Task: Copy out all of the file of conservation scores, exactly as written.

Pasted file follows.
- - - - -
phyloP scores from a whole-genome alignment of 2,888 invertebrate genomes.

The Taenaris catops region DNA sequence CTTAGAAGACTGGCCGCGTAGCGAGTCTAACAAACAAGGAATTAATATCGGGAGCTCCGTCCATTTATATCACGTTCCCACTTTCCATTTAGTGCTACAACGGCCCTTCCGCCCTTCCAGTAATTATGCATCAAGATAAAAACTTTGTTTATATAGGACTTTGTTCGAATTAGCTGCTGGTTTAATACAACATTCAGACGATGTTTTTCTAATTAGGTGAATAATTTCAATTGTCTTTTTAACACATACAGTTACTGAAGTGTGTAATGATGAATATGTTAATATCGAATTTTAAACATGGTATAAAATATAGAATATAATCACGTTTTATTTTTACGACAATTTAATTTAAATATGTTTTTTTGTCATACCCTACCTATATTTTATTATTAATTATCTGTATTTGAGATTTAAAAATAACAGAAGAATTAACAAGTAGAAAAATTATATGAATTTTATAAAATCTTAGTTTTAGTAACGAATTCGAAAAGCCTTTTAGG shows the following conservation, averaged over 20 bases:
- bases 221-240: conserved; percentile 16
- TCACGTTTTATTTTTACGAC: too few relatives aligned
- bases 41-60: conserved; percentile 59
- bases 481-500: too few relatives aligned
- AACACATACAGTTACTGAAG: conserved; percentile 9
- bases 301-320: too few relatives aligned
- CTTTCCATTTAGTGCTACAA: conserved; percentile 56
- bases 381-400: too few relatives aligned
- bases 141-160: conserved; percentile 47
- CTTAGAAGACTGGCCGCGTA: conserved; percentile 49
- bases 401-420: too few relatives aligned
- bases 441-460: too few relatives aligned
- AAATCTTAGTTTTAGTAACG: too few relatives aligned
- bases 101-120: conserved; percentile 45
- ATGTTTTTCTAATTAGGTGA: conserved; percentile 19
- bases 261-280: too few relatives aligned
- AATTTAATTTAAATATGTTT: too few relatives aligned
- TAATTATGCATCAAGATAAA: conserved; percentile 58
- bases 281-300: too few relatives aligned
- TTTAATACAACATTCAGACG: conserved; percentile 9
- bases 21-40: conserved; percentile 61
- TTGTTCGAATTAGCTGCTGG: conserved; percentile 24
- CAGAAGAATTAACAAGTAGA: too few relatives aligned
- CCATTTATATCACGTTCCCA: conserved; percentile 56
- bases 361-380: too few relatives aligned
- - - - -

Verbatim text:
phyloP scores from a whole-genome alignment of 2,888 invertebrate genomes.

The Taenaris catops region DNA sequence CTTAGAAGACTGGCCGCGTAGCGAGTCTAACAAACAAGGAATTAATATCGGGAGCTCCGTCCATTTATATCACGTTCCCACTTTCCATTTAGTGCTACAACGGCCCTTCCGCCCTTCCAGTAATTATGCATCAAGATAAAAACTTTGTTTATATAGGACTTTGTTCGAATTAGCTGCTGGTTTAATACAACATTCAGACGATGTTTTTCTAATTAGGTGAATAATTTCAATTGTCTTTTTAACACATACAGTTACTGAAGTGTGTAATGATGAATATGTTAATATCGAATTTTAAACATGGTATAAAATATAGAATATAATCACGTTTTATTTTTACGACAATTTAATTTAAATATGTTTTTTTGTCATACCCTACCTATATTTTATTATTAATTATCTGTATTTGAGATTTAAAAATAACAGAAGAATTAACAAGTAGAAAAATTATATGAATTTTATAAAATCTTAGTTTTAGTAACGAATTCGAAAAGCCTTTTAGG shows the following conservation, averaged over 20 bases:
- bases 221-240: conserved; percentile 16
- TCACGTTTTATTTTTACGAC: too few relatives aligned
- bases 41-60: conserved; percentile 59
- bases 481-500: too few relatives aligned
- AACACATACAGTTACTGAAG: conserved; percentile 9
- bases 301-320: too few relatives aligned
- CTTTCCATTTAGTGCTACAA: conserved; percentile 56
- bases 381-400: too few relatives aligned
- bases 141-160: conserved; percentile 47
- CTTAGAAGACTGGCCGCGTA: conserved; percentile 49
- bases 401-420: too few relatives aligned
- bases 441-460: too few relatives aligned
- AAATCTTAGTTTTAGTAACG: too few relatives aligned
- bases 101-120: conserved; percentile 45
- ATGTTTTTCTAATTAGGTGA: conserved; percentile 19
- bases 261-280: too few relatives aligned
- AATTTAATTTAAATATGTTT: too few relatives aligned
- TAATTATGCATCAAGATAAA: conserved; percentile 58
- bases 281-300: too few relatives aligned
- TTTAATACAACATTCAGACG: conserved; percentile 9
- bases 21-40: conserved; percentile 61
- TTGTTCGAATTAGCTGCTGG: conserved; percentile 24
- CAGAAGAATTAACAAGTAGA: too few relatives aligned
- CCATTTATATCACGTTCCCA: conserved; percentile 56
- bases 361-380: too few relatives aligned